Momentum’s plotting is in vain – as long as Corbyn is leader, Labour will remain out of power

Jeremy Corbyn angered colleagues by suggesting he would support a Scottish referendum, before blaming the media for misreporting his words. ‘If a referendum is held, then it is absolutely fine, it should be held’ plainly mean something different to him than everyone else

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The Independent Online

Far from having lost the plot, the Labour Party appears to find a new one round every corner. The latest charge to be levelled at apparent conspirators came from Tom Watson, following disputed reports that Momentum is seeking financial support from, and direct affiliation to, Unite.

Watson’s contention that “there are some people who do not have our electoral interests at heart” will hardly come as a shock though. That has been the anti-Momentum narrative within the centre and right wing of the party for months. And it is hard not to understand why. Momentum is, after all, in effect an organisation within an organisation which, as outlined in its constitution, aims to “work for the election of a Labour government”. But rather than encouraging a broad base to flock to the Labour ranks, it commits only to encourage “those inspired by Jeremy Corbyn’s leadership campaign” to join the party. The reason critics think Momentum is an entryist conspiracy is because it looks precisely like an entryist conspiracy.

A secret recording obtained by The Observer appeared to suggest that Jon Lansman, Momentum’s founder, believed it would be to his organisation’s advantage if Len McCluskey were re-elected as Unite’s general secretary. For his part, McCluskey let it be known that he has never met Lansman. And Watson’s claims of a “secret plan” to take over the Labour Party were subsequently turned on their head, as the shadow Chancellor, John McDonnell, accused his colleague of interfering in the Unite union’s leadership election. This is less plots thickening than multiplying.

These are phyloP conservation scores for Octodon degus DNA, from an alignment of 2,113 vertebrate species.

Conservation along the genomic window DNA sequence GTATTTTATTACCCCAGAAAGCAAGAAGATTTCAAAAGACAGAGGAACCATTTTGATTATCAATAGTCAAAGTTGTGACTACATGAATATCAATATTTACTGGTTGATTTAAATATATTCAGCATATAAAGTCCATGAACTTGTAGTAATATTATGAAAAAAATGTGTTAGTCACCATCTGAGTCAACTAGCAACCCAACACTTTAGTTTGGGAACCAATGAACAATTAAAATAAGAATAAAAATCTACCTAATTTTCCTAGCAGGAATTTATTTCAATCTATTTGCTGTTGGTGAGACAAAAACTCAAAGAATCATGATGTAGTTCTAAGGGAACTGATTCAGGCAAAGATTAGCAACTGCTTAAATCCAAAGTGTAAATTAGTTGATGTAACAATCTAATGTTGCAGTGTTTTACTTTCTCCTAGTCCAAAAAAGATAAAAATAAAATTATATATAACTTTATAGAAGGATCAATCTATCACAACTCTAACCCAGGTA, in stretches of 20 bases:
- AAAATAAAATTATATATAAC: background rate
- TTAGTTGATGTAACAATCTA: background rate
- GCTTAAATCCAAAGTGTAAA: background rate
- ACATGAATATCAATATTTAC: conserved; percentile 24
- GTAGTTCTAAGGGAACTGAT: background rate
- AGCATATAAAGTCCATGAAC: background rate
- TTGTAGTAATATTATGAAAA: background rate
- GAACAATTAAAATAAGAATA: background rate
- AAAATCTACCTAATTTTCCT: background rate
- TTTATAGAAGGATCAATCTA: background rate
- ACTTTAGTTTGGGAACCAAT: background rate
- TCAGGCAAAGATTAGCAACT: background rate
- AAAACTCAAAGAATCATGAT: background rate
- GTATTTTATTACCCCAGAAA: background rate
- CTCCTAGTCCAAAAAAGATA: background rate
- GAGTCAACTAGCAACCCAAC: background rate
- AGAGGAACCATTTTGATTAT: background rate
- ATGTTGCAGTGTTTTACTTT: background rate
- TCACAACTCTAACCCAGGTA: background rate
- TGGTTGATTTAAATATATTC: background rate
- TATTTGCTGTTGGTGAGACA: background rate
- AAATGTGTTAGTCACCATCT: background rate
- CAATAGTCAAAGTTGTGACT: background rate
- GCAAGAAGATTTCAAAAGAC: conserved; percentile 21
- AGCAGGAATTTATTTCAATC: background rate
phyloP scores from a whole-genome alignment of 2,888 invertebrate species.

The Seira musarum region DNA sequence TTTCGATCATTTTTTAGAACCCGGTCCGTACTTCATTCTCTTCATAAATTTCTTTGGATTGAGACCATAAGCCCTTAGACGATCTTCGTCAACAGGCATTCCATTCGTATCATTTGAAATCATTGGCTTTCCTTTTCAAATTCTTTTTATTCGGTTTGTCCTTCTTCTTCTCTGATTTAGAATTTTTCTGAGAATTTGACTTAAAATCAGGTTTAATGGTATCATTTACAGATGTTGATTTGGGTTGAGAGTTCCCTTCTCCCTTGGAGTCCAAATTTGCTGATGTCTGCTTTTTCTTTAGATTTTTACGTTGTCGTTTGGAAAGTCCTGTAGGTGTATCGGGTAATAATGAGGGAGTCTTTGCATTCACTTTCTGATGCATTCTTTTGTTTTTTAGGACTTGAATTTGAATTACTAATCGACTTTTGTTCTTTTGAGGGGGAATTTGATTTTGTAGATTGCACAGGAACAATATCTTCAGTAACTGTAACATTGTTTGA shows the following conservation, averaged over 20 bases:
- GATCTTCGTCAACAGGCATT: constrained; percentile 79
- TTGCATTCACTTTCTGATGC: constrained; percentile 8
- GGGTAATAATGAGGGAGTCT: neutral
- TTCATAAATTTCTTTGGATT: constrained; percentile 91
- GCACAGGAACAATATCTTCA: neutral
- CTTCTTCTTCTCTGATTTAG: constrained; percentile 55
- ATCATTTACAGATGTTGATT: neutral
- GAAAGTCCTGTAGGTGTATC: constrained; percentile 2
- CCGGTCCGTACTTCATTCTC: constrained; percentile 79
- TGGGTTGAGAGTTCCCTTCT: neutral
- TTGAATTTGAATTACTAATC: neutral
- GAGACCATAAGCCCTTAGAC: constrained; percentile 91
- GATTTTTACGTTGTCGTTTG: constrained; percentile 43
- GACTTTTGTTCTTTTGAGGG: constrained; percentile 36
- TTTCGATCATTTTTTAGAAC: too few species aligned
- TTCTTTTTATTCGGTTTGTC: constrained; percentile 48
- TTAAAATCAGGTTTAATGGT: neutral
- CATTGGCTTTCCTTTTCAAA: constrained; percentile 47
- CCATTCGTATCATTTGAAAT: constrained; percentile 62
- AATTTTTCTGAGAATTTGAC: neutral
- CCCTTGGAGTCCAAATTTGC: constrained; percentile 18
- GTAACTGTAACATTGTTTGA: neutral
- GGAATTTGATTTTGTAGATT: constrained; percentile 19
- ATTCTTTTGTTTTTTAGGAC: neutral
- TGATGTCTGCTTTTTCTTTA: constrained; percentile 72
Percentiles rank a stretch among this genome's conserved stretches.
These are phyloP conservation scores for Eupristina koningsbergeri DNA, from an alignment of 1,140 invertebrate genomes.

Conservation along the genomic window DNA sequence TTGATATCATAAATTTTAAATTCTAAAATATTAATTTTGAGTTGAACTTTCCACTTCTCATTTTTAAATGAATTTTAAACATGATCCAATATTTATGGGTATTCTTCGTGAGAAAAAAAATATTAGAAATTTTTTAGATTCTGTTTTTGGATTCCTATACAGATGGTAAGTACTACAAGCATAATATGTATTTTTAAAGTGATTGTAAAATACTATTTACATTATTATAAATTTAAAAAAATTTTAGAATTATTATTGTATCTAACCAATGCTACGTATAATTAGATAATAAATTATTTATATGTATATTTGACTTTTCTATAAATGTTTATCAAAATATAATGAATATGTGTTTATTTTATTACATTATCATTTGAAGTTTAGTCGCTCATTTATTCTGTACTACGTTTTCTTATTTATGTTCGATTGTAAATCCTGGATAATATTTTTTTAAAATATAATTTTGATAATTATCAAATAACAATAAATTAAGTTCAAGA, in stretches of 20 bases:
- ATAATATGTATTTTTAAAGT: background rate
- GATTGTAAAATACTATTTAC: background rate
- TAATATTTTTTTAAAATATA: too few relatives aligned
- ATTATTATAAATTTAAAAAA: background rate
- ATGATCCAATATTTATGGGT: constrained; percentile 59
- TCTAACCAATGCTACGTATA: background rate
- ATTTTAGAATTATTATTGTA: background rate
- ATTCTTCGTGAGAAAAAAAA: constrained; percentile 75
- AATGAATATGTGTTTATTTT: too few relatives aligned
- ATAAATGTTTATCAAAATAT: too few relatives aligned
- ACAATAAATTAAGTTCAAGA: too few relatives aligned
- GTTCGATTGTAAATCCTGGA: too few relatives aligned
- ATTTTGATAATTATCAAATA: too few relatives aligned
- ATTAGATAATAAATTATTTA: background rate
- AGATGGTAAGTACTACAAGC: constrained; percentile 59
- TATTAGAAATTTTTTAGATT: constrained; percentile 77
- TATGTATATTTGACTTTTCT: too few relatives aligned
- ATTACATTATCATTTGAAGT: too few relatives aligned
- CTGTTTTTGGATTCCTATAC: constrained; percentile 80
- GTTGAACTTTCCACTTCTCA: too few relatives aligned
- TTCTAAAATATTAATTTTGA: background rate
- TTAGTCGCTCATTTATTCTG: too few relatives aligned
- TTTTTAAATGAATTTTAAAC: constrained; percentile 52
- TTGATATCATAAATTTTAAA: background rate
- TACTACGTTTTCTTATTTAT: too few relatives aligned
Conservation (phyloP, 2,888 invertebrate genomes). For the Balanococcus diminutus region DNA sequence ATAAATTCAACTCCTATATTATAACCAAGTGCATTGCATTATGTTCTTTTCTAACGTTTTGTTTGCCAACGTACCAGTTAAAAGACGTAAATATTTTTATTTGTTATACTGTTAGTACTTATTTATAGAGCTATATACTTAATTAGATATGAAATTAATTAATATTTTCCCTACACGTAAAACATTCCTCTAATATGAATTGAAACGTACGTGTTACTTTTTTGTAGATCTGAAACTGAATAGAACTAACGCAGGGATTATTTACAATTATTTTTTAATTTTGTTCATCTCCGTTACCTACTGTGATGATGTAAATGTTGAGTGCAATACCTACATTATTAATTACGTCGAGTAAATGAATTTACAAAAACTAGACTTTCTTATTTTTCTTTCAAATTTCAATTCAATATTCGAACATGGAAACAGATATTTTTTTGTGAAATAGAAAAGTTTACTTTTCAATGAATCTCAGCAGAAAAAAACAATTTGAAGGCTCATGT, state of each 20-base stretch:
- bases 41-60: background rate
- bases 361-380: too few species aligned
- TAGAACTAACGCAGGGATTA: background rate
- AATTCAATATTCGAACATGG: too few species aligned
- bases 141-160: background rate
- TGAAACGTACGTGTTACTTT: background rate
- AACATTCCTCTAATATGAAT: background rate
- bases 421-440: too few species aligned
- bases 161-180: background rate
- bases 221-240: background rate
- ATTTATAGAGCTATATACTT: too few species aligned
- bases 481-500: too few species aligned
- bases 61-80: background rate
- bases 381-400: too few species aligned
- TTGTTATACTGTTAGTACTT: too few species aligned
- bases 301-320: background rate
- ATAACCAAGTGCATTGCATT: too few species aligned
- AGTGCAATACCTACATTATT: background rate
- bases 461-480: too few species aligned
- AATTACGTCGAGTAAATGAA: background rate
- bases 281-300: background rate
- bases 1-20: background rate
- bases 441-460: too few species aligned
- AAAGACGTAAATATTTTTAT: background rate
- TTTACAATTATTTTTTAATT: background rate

Corbyn questions National Insurance U-turn during PMQs

As ever, it is the Labour Party that suffers as a result of the machinations. Watson may be right to call out what he sees as existential threats, but in the short term it does nothing to make Labour any more attractive to anyone other than arch-Corbynistas. Indeed, it has always been the paradox of Jeremy Corbyn’s leadership that it has been held up as an example of political populism yet without much evidence of it being popular beyond core supporters.

Yet the difficulty for Labour goes beyond the perception that it is dominated by in-fighting. Its primary problem is that it has had so few effective moments holding a poor Government to account. This has been particularly apparent in the past week or so. First, Corbyn angered colleagues by suggesting he would support another independence referendum in Scotland, before blaming the media for “mischievous misreporting” of his words. (“If a referendum is held then it is absolutely fine, it should be held” plainly mean something different to him than everyone else.) Next, he failed to capitalise on the Government’s astonishing U-turn over National Insurance contributions with a dismal performance at PMQs.

Supporters of Corbyn, including members of Momentum, perennially argue that the Labour leader is guided by strong principles. Few would doubt that. These principles would underpin a fairer, more equal Britain, they contend. That too may be right. If he were to win a general election, say his fans, he would change the country for the better.

But all of this ignores the most vital imperative for any political leader – to be effective; to get things done. And if Jeremy Corbyn and his supporters want any further evidence they should take a look over the Atlantic.

Like Corbyn, President Trump rose to the head of his party on a wave of popular appeal, not via backroom deals or political cronyism. Like Corbyn, Trump held out hope of a new way of doing politics, dispensing with establishment voices. Like Corbyn, Trump promised to make the lives of ordinary people better.

But even though Trump has maintained his bold rhetoric since reaching the White House, it is becoming increasingly clear that he is struggling to achieve anything that backs up those fanciful words. His travel ban has – quite rightly – been stymied not once but twice. Promises he made to supporters about maintaining medical cover despite repealing Obamacare are falling apart at the seams. And as far as America’s relationship with Britain is concerned, Trump’s (over-)friendly meeting with Theresa May has been long forgotten amidst outrageous claims about GCHQ having wire-tapped Trump Tower at the behest of President Obama.

In short, two months in and Trump has done nothing to prove he is capable of governing. No wonder his approval rating has fallen to 37 per cent.  

But at least Americans can claim (however disingenuously) they were duped by a brilliant campaign, led to believe that a man with no experience of leading a political party could somehow prove himself adept and effective when he got his hand on the tiller.

For Labour, there is no such chance of gaining power with Corbyn at the helm for precisely the reason that he is already demonstrating the kind of ineptitude he would surely show in office. All talk of plots is a sideshow. For as long as Corbyn remains Labour’s leader, the party will remain out of power.

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